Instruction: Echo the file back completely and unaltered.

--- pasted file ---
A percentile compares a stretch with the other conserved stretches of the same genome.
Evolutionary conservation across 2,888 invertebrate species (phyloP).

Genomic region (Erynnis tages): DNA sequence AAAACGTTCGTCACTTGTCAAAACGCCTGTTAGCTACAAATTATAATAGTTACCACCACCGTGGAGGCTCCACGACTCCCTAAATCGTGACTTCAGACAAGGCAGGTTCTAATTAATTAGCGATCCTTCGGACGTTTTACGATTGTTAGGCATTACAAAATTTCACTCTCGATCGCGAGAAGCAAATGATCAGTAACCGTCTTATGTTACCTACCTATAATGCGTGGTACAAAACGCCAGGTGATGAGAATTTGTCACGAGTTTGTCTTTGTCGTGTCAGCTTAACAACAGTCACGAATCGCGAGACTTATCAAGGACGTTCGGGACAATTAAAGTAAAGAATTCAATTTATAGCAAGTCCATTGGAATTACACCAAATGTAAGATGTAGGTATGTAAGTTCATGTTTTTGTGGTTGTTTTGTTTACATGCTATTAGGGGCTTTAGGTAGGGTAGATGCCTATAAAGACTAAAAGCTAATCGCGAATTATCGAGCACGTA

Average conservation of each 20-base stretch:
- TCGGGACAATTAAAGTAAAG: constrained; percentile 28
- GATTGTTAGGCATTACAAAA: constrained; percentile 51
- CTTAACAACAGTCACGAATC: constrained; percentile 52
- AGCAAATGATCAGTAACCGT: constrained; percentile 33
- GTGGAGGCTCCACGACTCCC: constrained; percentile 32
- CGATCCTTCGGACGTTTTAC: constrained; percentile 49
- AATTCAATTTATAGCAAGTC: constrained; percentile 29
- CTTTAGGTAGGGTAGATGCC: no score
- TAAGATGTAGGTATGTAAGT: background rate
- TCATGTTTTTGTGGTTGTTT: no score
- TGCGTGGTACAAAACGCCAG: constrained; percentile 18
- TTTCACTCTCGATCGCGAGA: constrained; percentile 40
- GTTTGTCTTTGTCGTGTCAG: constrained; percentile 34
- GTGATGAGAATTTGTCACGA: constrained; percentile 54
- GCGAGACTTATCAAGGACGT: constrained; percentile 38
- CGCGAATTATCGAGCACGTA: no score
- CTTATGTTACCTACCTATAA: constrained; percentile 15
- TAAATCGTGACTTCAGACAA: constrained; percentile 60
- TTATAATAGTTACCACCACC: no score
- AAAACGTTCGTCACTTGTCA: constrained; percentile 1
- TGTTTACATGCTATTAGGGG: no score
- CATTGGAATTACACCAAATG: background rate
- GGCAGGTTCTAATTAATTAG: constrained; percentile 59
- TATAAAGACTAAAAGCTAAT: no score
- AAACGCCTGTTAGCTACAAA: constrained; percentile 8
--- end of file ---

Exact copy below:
A percentile compares a stretch with the other conserved stretches of the same genome.
Evolutionary conservation across 2,888 invertebrate species (phyloP).

Genomic region (Erynnis tages): DNA sequence AAAACGTTCGTCACTTGTCAAAACGCCTGTTAGCTACAAATTATAATAGTTACCACCACCGTGGAGGCTCCACGACTCCCTAAATCGTGACTTCAGACAAGGCAGGTTCTAATTAATTAGCGATCCTTCGGACGTTTTACGATTGTTAGGCATTACAAAATTTCACTCTCGATCGCGAGAAGCAAATGATCAGTAACCGTCTTATGTTACCTACCTATAATGCGTGGTACAAAACGCCAGGTGATGAGAATTTGTCACGAGTTTGTCTTTGTCGTGTCAGCTTAACAACAGTCACGAATCGCGAGACTTATCAAGGACGTTCGGGACAATTAAAGTAAAGAATTCAATTTATAGCAAGTCCATTGGAATTACACCAAATGTAAGATGTAGGTATGTAAGTTCATGTTTTTGTGGTTGTTTTGTTTACATGCTATTAGGGGCTTTAGGTAGGGTAGATGCCTATAAAGACTAAAAGCTAATCGCGAATTATCGAGCACGTA

Average conservation of each 20-base stretch:
- TCGGGACAATTAAAGTAAAG: constrained; percentile 28
- GATTGTTAGGCATTACAAAA: constrained; percentile 51
- CTTAACAACAGTCACGAATC: constrained; percentile 52
- AGCAAATGATCAGTAACCGT: constrained; percentile 33
- GTGGAGGCTCCACGACTCCC: constrained; percentile 32
- CGATCCTTCGGACGTTTTAC: constrained; percentile 49
- AATTCAATTTATAGCAAGTC: constrained; percentile 29
- CTTTAGGTAGGGTAGATGCC: no score
- TAAGATGTAGGTATGTAAGT: background rate
- TCATGTTTTTGTGGTTGTTT: no score
- TGCGTGGTACAAAACGCCAG: constrained; percentile 18
- TTTCACTCTCGATCGCGAGA: constrained; percentile 40
- GTTTGTCTTTGTCGTGTCAG: constrained; percentile 34
- GTGATGAGAATTTGTCACGA: constrained; percentile 54
- GCGAGACTTATCAAGGACGT: constrained; percentile 38
- CGCGAATTATCGAGCACGTA: no score
- CTTATGTTACCTACCTATAA: constrained; percentile 15
- TAAATCGTGACTTCAGACAA: constrained; percentile 60
- TTATAATAGTTACCACCACC: no score
- AAAACGTTCGTCACTTGTCA: constrained; percentile 1
- TGTTTACATGCTATTAGGGG: no score
- CATTGGAATTACACCAAATG: background rate
- GGCAGGTTCTAATTAATTAG: constrained; percentile 59
- TATAAAGACTAAAAGCTAAT: no score
- AAACGCCTGTTAGCTACAAA: constrained; percentile 8